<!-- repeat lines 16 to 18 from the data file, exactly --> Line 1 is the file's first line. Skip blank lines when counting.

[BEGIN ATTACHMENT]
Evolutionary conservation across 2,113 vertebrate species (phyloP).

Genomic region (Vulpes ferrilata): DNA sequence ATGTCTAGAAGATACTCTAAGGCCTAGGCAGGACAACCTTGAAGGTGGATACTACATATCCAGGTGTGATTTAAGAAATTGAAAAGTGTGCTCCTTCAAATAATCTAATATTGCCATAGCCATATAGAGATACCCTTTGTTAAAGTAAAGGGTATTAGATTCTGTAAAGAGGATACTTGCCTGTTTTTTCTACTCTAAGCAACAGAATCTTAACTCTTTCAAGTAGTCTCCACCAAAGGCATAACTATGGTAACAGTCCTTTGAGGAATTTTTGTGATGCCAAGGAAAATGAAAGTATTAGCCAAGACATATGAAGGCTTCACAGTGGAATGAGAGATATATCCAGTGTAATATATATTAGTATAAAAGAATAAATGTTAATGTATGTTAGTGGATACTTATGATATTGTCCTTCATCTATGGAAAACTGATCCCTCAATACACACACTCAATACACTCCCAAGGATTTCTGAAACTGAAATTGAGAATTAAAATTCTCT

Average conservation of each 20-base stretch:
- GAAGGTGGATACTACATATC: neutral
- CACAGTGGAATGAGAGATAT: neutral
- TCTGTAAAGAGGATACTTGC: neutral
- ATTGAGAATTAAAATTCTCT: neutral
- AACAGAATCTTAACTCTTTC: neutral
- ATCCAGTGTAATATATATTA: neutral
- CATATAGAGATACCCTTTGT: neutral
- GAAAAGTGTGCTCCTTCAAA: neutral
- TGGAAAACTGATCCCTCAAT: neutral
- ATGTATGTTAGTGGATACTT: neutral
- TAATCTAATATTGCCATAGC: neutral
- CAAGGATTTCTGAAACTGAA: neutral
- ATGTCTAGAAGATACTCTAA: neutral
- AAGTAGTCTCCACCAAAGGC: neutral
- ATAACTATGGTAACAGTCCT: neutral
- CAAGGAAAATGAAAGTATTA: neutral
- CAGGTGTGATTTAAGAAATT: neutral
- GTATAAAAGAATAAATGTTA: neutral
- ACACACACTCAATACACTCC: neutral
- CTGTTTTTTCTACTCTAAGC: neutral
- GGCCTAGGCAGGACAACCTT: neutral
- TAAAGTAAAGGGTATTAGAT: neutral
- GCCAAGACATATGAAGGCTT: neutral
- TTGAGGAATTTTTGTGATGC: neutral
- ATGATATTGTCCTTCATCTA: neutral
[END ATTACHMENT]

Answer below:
- ATGTCTAGAAGATACTCTAA: neutral
- AAGTAGTCTCCACCAAAGGC: neutral
- ATAACTATGGTAACAGTCCT: neutral